Monday, October 19, 2009

Is recruiting using SNS discriminatory?

I keep reading/hearing about how recruiting using social networking sites (SNS) opens employers up to discrimination lawsuits because of who uses the sites. For the most part, this just plain isn't true.

A recent Pew study is the latest to show that when it comes to using SNS like Facebook, MySpace, and LinkedIn, you really should have one primary demographic concern when it comes to ensuring a diverse candidate pool: age.

Not gender, at least not in traditional sense. While four years ago SNS users tilted slightly male (55%), the balance has essentially flipped today (54% female).

Not race, there simply do not appear to be generalizable differences in racial groups when it comes to these sites (in fact I've seen some data that suggest the user base on these sites is more diverse)--but things change, and this may vary with particular sites, so keep an eye on this one.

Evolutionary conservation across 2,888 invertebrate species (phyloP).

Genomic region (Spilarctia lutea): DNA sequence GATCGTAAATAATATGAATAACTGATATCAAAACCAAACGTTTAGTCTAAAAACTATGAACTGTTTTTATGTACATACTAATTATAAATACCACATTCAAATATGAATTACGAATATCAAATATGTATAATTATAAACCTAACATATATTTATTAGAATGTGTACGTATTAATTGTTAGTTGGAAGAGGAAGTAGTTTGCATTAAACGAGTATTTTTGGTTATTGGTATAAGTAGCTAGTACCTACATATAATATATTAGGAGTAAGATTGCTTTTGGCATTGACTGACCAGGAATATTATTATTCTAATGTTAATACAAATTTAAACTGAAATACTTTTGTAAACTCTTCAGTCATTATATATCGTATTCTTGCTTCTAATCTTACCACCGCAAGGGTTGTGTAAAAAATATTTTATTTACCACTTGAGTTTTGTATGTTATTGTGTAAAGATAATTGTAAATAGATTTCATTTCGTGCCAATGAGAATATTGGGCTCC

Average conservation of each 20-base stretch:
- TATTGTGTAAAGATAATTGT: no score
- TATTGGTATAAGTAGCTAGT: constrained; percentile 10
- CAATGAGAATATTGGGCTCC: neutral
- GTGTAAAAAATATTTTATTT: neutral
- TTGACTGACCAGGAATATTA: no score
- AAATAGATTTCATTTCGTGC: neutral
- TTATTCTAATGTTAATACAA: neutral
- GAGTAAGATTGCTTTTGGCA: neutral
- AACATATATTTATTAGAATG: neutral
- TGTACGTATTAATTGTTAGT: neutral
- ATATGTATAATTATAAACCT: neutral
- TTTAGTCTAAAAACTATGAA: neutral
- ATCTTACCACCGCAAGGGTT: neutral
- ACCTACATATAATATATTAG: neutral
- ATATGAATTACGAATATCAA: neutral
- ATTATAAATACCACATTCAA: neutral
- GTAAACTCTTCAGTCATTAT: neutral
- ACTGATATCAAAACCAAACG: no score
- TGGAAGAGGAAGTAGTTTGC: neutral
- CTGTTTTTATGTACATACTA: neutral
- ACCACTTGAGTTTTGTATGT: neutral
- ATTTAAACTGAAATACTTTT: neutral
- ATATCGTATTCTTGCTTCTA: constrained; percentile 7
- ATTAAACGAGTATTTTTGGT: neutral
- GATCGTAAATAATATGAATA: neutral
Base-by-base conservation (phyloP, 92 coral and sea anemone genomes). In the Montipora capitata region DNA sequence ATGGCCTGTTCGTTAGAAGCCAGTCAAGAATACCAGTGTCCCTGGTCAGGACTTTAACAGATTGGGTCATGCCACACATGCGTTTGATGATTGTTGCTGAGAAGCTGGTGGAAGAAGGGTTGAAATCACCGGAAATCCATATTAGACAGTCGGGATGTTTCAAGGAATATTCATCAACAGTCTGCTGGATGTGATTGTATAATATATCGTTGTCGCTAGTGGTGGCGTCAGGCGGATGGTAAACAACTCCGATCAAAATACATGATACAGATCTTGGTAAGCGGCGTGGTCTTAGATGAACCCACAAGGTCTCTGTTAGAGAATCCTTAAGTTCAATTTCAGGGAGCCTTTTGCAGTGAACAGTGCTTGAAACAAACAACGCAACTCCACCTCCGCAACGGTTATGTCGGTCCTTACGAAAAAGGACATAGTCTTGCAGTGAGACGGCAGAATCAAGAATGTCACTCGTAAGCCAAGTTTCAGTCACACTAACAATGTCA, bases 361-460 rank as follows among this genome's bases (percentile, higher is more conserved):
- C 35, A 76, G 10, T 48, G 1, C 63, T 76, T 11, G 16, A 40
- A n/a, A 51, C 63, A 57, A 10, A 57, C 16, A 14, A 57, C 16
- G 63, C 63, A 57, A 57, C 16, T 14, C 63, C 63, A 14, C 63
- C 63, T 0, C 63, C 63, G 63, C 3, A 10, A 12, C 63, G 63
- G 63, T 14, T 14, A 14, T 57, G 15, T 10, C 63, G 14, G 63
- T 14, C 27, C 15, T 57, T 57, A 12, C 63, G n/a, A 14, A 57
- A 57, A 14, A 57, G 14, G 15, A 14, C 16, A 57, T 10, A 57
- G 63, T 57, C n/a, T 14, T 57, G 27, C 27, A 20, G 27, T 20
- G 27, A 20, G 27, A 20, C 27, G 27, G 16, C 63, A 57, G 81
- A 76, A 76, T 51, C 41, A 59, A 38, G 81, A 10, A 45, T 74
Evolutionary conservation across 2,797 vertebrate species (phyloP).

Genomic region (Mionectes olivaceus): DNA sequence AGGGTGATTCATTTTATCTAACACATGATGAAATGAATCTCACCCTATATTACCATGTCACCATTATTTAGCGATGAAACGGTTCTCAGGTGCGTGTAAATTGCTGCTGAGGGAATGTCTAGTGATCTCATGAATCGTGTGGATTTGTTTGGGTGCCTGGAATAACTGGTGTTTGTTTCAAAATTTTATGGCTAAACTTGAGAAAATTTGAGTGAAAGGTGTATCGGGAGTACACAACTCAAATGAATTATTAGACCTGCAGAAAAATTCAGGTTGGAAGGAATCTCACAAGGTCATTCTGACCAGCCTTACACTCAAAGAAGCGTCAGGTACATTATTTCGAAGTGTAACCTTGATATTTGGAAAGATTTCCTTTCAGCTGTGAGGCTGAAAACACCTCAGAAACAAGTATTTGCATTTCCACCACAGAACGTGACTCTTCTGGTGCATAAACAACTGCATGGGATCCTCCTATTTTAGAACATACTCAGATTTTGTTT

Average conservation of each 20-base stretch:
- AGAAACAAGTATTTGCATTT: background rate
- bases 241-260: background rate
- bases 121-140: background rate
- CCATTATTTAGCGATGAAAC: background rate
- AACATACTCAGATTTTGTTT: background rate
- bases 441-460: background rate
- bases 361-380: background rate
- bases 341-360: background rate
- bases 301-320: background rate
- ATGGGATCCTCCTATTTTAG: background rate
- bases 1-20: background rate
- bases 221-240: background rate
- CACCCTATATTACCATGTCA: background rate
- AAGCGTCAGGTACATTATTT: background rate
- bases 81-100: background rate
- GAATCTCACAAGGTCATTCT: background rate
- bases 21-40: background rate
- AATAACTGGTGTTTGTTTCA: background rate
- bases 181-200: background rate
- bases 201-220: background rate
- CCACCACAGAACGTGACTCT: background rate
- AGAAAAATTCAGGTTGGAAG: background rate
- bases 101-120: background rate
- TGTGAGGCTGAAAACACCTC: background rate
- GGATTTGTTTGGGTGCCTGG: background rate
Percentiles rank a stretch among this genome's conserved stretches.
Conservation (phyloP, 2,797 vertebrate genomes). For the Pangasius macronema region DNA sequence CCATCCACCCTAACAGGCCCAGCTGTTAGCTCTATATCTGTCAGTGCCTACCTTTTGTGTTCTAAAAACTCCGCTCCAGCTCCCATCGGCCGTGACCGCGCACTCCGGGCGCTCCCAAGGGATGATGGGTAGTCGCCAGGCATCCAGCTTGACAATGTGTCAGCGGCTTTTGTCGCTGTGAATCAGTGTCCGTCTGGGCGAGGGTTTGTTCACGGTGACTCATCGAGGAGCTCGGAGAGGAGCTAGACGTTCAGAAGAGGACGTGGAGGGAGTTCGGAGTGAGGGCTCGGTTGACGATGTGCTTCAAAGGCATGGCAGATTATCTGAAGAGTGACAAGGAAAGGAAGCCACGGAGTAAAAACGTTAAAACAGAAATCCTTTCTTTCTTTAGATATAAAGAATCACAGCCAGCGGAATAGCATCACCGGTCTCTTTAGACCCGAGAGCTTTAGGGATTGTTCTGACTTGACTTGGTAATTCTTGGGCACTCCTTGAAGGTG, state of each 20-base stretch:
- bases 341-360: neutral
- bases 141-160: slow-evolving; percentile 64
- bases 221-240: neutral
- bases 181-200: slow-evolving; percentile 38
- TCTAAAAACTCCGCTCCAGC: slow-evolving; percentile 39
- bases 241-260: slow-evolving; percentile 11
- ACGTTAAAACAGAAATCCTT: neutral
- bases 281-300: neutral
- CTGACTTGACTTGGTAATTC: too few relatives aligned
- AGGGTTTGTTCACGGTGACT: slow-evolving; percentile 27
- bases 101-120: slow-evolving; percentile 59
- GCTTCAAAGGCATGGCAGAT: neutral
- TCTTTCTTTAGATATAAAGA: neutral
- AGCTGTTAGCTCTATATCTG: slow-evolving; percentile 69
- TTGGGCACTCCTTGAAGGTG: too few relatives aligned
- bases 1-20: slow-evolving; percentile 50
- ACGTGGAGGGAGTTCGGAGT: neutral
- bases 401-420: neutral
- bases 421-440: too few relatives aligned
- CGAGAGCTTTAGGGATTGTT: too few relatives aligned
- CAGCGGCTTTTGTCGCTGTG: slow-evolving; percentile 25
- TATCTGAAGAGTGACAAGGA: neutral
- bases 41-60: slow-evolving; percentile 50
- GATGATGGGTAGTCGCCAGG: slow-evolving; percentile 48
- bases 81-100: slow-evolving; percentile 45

But when it comes to age, SNS users are disproportionately younger than the overall Internet population. In the words of the Pew report, "[this] doesn't mean that more older adults aren't flocking to SNS--they are--but younger adults are ALSO flocking to the sites, so the overall representation of the age cohorts in the SNS user population has actually gotten younger."

One demographic difference I don't see a whole lot about: disability status. Are individuals with disabilities more/less likely to use SNS? I think that's an important question we need to address if we're truly trying to diversity our candidate pools.

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